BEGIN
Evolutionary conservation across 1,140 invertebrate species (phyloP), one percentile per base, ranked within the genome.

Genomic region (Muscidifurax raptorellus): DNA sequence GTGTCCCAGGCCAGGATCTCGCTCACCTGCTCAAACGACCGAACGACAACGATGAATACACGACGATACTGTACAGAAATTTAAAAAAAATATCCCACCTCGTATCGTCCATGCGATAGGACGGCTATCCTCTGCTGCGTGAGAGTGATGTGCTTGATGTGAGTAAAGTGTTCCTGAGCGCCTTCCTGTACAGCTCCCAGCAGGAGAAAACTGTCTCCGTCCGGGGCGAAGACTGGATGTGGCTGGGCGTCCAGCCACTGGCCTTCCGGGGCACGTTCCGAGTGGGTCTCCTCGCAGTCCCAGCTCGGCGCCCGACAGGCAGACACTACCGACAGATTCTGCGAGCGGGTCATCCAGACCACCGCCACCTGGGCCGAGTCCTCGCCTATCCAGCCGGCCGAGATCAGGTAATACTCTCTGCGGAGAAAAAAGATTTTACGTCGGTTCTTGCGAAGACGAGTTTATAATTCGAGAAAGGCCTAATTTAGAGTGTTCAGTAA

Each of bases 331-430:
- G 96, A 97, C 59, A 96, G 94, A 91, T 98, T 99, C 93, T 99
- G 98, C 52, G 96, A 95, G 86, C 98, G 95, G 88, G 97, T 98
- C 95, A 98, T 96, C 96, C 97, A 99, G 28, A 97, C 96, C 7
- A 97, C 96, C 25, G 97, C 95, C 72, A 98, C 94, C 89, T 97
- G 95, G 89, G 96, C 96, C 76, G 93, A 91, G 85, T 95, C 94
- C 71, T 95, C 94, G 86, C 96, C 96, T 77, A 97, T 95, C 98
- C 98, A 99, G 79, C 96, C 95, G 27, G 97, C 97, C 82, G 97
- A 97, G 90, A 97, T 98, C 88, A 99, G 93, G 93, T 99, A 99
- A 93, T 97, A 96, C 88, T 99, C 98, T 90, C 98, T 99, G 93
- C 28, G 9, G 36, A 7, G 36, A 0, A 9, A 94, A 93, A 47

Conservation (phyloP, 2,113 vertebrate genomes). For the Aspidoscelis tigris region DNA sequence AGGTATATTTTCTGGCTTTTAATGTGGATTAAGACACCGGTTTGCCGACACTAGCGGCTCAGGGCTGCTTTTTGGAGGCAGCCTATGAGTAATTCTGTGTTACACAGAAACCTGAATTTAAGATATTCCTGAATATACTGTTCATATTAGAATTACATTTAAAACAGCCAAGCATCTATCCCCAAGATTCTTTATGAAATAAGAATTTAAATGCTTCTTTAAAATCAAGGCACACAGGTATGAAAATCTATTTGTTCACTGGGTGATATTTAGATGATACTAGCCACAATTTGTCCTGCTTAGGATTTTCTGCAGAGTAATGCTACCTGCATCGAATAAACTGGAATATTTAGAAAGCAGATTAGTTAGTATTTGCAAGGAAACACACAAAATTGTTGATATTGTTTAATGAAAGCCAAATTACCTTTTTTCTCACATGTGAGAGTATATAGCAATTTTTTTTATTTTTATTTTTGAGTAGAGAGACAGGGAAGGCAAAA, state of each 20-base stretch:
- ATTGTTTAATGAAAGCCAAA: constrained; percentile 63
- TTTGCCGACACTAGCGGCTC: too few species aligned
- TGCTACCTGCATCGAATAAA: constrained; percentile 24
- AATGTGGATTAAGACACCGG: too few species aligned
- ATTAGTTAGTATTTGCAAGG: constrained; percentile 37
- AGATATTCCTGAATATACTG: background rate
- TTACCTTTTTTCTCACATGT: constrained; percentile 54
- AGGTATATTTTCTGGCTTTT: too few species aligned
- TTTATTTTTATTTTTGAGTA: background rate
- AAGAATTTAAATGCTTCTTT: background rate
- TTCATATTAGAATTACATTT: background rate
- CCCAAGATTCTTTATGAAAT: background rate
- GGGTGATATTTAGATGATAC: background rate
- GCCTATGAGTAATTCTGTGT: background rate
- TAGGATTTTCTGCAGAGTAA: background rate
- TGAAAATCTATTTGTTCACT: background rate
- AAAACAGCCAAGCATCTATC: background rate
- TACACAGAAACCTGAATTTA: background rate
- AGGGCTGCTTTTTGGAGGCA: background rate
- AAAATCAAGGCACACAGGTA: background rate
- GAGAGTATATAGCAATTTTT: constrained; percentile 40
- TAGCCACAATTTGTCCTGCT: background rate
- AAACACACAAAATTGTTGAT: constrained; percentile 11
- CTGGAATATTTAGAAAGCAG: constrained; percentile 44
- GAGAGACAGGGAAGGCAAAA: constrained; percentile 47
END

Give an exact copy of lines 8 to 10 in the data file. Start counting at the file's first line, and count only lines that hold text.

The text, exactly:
- G 95, G 89, G 96, C 96, C 76, G 93, A 91, G 85, T 95, C 94
- C 71, T 95, C 94, G 86, C 96, C 96, T 77, A 97, T 95, C 98
- C 98, A 99, G 79, C 96, C 95, G 27, G 97, C 97, C 82, G 97